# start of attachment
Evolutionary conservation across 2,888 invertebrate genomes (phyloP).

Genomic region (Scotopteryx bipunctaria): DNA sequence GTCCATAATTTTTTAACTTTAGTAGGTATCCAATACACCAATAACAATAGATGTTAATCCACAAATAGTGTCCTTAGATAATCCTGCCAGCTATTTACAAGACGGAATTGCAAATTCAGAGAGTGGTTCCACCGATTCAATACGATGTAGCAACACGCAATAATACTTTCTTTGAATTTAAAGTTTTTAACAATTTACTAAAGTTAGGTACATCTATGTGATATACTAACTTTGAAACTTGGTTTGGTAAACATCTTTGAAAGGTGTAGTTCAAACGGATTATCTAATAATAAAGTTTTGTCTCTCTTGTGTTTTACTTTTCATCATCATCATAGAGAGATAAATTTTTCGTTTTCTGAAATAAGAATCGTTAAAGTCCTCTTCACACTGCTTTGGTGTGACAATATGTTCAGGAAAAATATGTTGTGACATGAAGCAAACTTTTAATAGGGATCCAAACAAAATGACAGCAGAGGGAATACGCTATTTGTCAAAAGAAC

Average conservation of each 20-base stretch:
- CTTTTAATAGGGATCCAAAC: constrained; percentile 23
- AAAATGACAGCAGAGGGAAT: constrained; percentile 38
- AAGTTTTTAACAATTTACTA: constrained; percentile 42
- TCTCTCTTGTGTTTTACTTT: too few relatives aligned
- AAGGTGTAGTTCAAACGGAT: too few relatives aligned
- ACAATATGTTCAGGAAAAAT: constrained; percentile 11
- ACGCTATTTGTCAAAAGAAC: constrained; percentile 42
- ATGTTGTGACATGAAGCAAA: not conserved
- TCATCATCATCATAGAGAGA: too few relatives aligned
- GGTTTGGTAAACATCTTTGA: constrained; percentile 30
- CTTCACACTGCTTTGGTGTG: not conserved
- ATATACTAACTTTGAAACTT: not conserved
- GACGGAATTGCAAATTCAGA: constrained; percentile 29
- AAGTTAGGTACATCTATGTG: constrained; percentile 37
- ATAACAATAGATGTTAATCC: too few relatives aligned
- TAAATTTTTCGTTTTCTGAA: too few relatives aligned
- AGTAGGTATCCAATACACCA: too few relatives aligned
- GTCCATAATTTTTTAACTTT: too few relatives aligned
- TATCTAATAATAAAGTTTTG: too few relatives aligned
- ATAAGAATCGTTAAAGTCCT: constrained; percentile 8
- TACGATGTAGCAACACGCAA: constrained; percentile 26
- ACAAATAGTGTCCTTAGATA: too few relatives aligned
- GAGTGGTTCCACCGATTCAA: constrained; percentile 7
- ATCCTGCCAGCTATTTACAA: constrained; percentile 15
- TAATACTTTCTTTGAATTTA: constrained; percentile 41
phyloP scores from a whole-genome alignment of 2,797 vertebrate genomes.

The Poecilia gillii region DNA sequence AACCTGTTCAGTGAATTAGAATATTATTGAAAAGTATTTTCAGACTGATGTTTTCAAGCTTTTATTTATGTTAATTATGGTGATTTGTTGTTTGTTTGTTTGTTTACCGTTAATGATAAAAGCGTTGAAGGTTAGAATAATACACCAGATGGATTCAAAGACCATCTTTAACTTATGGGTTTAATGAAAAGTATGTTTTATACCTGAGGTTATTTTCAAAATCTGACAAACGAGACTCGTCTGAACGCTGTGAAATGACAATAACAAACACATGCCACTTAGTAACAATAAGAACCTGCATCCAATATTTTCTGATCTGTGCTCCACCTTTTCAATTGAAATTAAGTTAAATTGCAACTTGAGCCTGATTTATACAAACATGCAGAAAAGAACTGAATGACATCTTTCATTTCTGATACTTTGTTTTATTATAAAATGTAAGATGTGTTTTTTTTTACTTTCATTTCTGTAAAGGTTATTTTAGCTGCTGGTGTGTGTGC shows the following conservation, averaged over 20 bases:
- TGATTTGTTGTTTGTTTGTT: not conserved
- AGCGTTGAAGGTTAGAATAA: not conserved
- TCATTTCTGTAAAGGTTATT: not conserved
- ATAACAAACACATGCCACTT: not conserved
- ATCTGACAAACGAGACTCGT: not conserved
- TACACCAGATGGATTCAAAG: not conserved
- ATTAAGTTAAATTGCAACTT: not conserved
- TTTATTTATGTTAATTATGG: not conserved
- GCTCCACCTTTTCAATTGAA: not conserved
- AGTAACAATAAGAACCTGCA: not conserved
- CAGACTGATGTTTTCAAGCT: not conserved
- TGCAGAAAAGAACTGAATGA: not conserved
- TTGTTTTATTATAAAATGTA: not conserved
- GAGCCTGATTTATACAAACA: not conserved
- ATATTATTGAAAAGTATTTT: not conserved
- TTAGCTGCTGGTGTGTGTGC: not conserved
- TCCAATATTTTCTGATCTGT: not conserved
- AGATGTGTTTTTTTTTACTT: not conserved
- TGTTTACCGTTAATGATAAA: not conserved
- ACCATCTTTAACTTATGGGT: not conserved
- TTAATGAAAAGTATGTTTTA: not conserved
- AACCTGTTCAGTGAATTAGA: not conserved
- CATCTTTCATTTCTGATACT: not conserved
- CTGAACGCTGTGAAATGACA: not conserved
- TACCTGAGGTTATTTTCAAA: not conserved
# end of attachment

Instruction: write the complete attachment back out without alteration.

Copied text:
Evolutionary conservation across 2,888 invertebrate genomes (phyloP).

Genomic region (Scotopteryx bipunctaria): DNA sequence GTCCATAATTTTTTAACTTTAGTAGGTATCCAATACACCAATAACAATAGATGTTAATCCACAAATAGTGTCCTTAGATAATCCTGCCAGCTATTTACAAGACGGAATTGCAAATTCAGAGAGTGGTTCCACCGATTCAATACGATGTAGCAACACGCAATAATACTTTCTTTGAATTTAAAGTTTTTAACAATTTACTAAAGTTAGGTACATCTATGTGATATACTAACTTTGAAACTTGGTTTGGTAAACATCTTTGAAAGGTGTAGTTCAAACGGATTATCTAATAATAAAGTTTTGTCTCTCTTGTGTTTTACTTTTCATCATCATCATAGAGAGATAAATTTTTCGTTTTCTGAAATAAGAATCGTTAAAGTCCTCTTCACACTGCTTTGGTGTGACAATATGTTCAGGAAAAATATGTTGTGACATGAAGCAAACTTTTAATAGGGATCCAAACAAAATGACAGCAGAGGGAATACGCTATTTGTCAAAAGAAC

Average conservation of each 20-base stretch:
- CTTTTAATAGGGATCCAAAC: constrained; percentile 23
- AAAATGACAGCAGAGGGAAT: constrained; percentile 38
- AAGTTTTTAACAATTTACTA: constrained; percentile 42
- TCTCTCTTGTGTTTTACTTT: too few relatives aligned
- AAGGTGTAGTTCAAACGGAT: too few relatives aligned
- ACAATATGTTCAGGAAAAAT: constrained; percentile 11
- ACGCTATTTGTCAAAAGAAC: constrained; percentile 42
- ATGTTGTGACATGAAGCAAA: not conserved
- TCATCATCATCATAGAGAGA: too few relatives aligned
- GGTTTGGTAAACATCTTTGA: constrained; percentile 30
- CTTCACACTGCTTTGGTGTG: not conserved
- ATATACTAACTTTGAAACTT: not conserved
- GACGGAATTGCAAATTCAGA: constrained; percentile 29
- AAGTTAGGTACATCTATGTG: constrained; percentile 37
- ATAACAATAGATGTTAATCC: too few relatives aligned
- TAAATTTTTCGTTTTCTGAA: too few relatives aligned
- AGTAGGTATCCAATACACCA: too few relatives aligned
- GTCCATAATTTTTTAACTTT: too few relatives aligned
- TATCTAATAATAAAGTTTTG: too few relatives aligned
- ATAAGAATCGTTAAAGTCCT: constrained; percentile 8
- TACGATGTAGCAACACGCAA: constrained; percentile 26
- ACAAATAGTGTCCTTAGATA: too few relatives aligned
- GAGTGGTTCCACCGATTCAA: constrained; percentile 7
- ATCCTGCCAGCTATTTACAA: constrained; percentile 15
- TAATACTTTCTTTGAATTTA: constrained; percentile 41
phyloP scores from a whole-genome alignment of 2,797 vertebrate genomes.

The Poecilia gillii region DNA sequence AACCTGTTCAGTGAATTAGAATATTATTGAAAAGTATTTTCAGACTGATGTTTTCAAGCTTTTATTTATGTTAATTATGGTGATTTGTTGTTTGTTTGTTTGTTTACCGTTAATGATAAAAGCGTTGAAGGTTAGAATAATACACCAGATGGATTCAAAGACCATCTTTAACTTATGGGTTTAATGAAAAGTATGTTTTATACCTGAGGTTATTTTCAAAATCTGACAAACGAGACTCGTCTGAACGCTGTGAAATGACAATAACAAACACATGCCACTTAGTAACAATAAGAACCTGCATCCAATATTTTCTGATCTGTGCTCCACCTTTTCAATTGAAATTAAGTTAAATTGCAACTTGAGCCTGATTTATACAAACATGCAGAAAAGAACTGAATGACATCTTTCATTTCTGATACTTTGTTTTATTATAAAATGTAAGATGTGTTTTTTTTTACTTTCATTTCTGTAAAGGTTATTTTAGCTGCTGGTGTGTGTGC shows the following conservation, averaged over 20 bases:
- TGATTTGTTGTTTGTTTGTT: not conserved
- AGCGTTGAAGGTTAGAATAA: not conserved
- TCATTTCTGTAAAGGTTATT: not conserved
- ATAACAAACACATGCCACTT: not conserved
- ATCTGACAAACGAGACTCGT: not conserved
- TACACCAGATGGATTCAAAG: not conserved
- ATTAAGTTAAATTGCAACTT: not conserved
- TTTATTTATGTTAATTATGG: not conserved
- GCTCCACCTTTTCAATTGAA: not conserved
- AGTAACAATAAGAACCTGCA: not conserved
- CAGACTGATGTTTTCAAGCT: not conserved
- TGCAGAAAAGAACTGAATGA: not conserved
- TTGTTTTATTATAAAATGTA: not conserved
- GAGCCTGATTTATACAAACA: not conserved
- ATATTATTGAAAAGTATTTT: not conserved
- TTAGCTGCTGGTGTGTGTGC: not conserved
- TCCAATATTTTCTGATCTGT: not conserved
- AGATGTGTTTTTTTTTACTT: not conserved
- TGTTTACCGTTAATGATAAA: not conserved
- ACCATCTTTAACTTATGGGT: not conserved
- TTAATGAAAAGTATGTTTTA: not conserved
- AACCTGTTCAGTGAATTAGA: not conserved
- CATCTTTCATTTCTGATACT: not conserved
- CTGAACGCTGTGAAATGACA: not conserved
- TACCTGAGGTTATTTTCAAA: not conserved